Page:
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What Luther Says

The Importance Of A Christian Worldview

I subscribe to a few daily/weekly newsletters and every once in awhile they deliver some real gems like this one from Memorial Lutheran School on Houston, TX the other day...

See to it that no one takes you captive through hollow and deceptive philosophy, which depends on human tradition and the basic principles of this world rather than on Christ. -- Colossians 2:8 
Classical education aims to prepare children to see the world as it really is. This is done by logically exposing faulty presuppositions and refuting inadequate arguments. For example, many evolutionary theories presuppose a philosophy of naturalism, suggesting that God is unnecessary in order to explain the origin or development of the world. Multiculturalists presuppose the view of non-judgmentalism, claiming that no culture or law code is better or worse than another. Many socialists believe the theory of social progress and utopianism, hoping that more regulation and more money will solve the world's problems so that people will have no reason to commit crimes. 
These are faulty presuppositions that yield a distorted view of reality. Try as we might, people will always be sinners and do bad things, the reality is that systems of justice which acknowledge biblical precepts are better than others, and ignoring God's part in the universe does not change His role in the creation and preservation of our world. 
St. Paul warns against false philosophies, human tradition, and distorted worldviews. And he affirms that to understand the world aright we must know Christ. Christ, the Alpha and Omega, is the center and Lord of history. Christ, who sustains all things by His powerful word, is the creator and designer of all that scientists, historians, and mathematicians study. Christ, in whom are hidden all the treasures of wisdom and knowledge, is the only one who can give the full riches of complete understanding (Colossians 2:2).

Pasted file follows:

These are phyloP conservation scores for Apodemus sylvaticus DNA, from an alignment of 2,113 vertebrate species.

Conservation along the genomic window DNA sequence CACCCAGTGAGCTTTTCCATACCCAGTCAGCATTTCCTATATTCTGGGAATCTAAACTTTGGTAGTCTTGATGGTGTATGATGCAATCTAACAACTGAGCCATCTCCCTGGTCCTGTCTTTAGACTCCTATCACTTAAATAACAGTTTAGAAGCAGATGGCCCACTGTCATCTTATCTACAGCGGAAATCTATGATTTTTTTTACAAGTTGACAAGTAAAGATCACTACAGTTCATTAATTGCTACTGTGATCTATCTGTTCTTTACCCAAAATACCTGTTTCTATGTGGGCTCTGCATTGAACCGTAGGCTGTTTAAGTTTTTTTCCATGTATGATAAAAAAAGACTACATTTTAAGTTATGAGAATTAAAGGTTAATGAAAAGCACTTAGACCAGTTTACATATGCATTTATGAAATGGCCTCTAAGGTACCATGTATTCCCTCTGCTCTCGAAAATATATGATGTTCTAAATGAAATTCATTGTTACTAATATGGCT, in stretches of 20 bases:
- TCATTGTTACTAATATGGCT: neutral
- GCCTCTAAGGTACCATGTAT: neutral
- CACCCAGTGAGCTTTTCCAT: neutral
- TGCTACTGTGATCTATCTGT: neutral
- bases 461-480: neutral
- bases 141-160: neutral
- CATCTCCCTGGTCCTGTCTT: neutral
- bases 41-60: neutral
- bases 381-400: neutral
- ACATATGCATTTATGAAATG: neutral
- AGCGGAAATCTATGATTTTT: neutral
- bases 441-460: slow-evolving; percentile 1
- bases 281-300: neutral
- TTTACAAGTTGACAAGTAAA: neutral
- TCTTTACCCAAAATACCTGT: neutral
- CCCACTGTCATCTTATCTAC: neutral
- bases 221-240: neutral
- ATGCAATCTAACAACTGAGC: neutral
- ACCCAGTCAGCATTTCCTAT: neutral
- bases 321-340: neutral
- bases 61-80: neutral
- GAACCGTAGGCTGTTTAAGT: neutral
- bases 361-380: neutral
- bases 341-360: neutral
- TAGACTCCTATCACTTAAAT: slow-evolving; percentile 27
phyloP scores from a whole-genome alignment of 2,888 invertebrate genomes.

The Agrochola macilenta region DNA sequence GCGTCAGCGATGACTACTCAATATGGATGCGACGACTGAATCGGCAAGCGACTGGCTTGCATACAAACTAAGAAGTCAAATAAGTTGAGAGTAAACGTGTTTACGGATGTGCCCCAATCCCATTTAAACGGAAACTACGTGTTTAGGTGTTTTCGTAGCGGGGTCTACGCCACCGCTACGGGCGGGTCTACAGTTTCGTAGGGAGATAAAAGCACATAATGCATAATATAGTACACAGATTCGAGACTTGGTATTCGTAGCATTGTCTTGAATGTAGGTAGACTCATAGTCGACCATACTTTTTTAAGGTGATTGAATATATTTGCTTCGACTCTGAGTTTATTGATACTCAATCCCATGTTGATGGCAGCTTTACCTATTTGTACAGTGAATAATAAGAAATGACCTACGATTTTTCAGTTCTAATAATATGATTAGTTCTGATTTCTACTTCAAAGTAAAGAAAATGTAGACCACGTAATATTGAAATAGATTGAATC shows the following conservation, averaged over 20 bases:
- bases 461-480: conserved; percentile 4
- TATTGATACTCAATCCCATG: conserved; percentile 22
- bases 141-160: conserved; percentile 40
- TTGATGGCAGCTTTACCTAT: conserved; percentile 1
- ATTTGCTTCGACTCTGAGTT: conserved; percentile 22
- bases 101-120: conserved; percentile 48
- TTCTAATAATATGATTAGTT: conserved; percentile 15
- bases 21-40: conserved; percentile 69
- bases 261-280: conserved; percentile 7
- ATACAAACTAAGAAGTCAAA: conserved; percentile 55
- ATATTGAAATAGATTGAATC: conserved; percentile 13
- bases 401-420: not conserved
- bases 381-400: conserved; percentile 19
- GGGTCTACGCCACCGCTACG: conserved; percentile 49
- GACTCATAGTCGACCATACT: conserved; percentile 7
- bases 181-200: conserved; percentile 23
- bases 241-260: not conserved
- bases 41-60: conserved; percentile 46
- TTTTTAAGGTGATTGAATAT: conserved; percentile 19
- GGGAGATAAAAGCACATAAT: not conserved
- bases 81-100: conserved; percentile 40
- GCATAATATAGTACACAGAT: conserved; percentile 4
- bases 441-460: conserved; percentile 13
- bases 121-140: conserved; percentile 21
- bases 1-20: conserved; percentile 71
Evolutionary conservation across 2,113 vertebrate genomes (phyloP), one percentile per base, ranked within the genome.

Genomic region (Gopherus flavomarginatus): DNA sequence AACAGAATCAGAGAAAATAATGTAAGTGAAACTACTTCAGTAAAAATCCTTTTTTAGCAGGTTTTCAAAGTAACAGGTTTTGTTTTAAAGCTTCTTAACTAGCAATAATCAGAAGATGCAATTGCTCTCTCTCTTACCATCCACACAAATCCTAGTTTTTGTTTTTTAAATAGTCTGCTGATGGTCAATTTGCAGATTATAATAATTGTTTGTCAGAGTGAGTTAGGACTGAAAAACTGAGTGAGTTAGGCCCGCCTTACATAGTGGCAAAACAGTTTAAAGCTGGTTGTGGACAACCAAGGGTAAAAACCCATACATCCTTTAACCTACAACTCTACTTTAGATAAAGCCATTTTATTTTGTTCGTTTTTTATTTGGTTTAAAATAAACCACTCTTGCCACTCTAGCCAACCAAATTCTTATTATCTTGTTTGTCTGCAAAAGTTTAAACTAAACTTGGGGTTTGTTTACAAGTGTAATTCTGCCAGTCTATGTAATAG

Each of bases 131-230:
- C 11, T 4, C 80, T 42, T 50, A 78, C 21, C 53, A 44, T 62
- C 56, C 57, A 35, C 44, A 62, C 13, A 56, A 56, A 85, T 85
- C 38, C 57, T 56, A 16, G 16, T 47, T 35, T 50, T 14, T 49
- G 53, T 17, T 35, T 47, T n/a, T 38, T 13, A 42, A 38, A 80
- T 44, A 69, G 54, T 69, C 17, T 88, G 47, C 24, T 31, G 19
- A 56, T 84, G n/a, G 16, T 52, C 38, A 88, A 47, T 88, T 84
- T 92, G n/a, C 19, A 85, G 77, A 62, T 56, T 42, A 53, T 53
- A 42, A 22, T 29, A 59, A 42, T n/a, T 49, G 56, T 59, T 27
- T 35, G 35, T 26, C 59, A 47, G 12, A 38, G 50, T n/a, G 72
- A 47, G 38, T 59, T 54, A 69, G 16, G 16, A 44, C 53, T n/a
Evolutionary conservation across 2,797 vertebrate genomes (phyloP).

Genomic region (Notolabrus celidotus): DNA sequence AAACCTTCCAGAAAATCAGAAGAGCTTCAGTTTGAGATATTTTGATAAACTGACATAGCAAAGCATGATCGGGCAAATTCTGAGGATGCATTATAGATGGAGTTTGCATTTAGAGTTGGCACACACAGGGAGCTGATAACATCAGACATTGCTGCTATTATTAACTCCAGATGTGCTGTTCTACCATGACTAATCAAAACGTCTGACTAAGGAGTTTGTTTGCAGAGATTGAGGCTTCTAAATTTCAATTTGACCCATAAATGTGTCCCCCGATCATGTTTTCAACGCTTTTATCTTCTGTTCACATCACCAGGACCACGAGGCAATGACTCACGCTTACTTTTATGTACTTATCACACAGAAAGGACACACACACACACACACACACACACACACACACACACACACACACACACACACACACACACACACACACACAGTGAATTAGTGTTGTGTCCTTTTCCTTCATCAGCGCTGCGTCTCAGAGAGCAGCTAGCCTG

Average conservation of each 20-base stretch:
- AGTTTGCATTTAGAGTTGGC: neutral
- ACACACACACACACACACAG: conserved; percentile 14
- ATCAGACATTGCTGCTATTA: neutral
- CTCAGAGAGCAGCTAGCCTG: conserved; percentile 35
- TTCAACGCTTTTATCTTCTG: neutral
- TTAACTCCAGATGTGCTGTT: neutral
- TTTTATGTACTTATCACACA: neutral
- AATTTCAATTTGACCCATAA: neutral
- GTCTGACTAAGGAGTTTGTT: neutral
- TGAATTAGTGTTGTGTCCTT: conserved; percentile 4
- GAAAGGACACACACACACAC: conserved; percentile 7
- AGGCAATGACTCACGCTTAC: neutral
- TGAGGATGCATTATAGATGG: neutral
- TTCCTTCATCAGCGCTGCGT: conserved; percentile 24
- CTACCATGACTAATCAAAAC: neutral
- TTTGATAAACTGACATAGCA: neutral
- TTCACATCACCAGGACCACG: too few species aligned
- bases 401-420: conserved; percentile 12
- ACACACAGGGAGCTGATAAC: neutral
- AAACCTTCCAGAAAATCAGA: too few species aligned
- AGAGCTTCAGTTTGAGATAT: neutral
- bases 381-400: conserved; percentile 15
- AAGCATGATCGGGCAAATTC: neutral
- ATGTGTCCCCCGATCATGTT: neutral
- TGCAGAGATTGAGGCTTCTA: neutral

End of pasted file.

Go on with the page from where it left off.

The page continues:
Classical education, to view the world aright, must therefore teach Christ. St. Paul says, "My purpose is that you may be encouraged in heart and united in love, [and] ... so that no one may deceive you by fine-sounding arguments." False philosophies in the world abound, but the true worldview is found in Christ Jesus, our Lord. 
*- Rev. William Heine, Headmaster, Memorial Lutheran School

Isn't that beautiful? It's so true too.

As another Christian blog put it...

We live in a global society with a multitude of worldviews: religious (Christian, Pseudo-Christian, Non-Christian), political, cultural, philosophical and ethical. There is no one universal worldview held by all who call themselves Christian. How are we to judge the many different worldview we encounter? Can any human come up with a standard to judge by? No. Only God can give us the standard. The Bible is God's revelation to us, not human speculation about God (2 Peter 1:21). The Bible deals with humanity's greatest need -- the need for redemption (Romans 3:23). The Bible transcends age, time and culture (1 Peter 1:25). Jesus says he is the only way to heaven and that the Bible is God's errorless Word (John 14:6 and John 17:17) The Bible is the guiding norm and the Lutheran Confessions are the guided norm. The Lutheran Confessions accurately reflect what the Bible teaches, they agree with God's Word and guide our worldview.

What is a Biblical Christian (a.k.a. Confessional Lutheran) worldview?

In a Lutheran layman's terms, it's one that's centered on Jesus Christ and His redemptive work, and one that's always grounded in Scripture.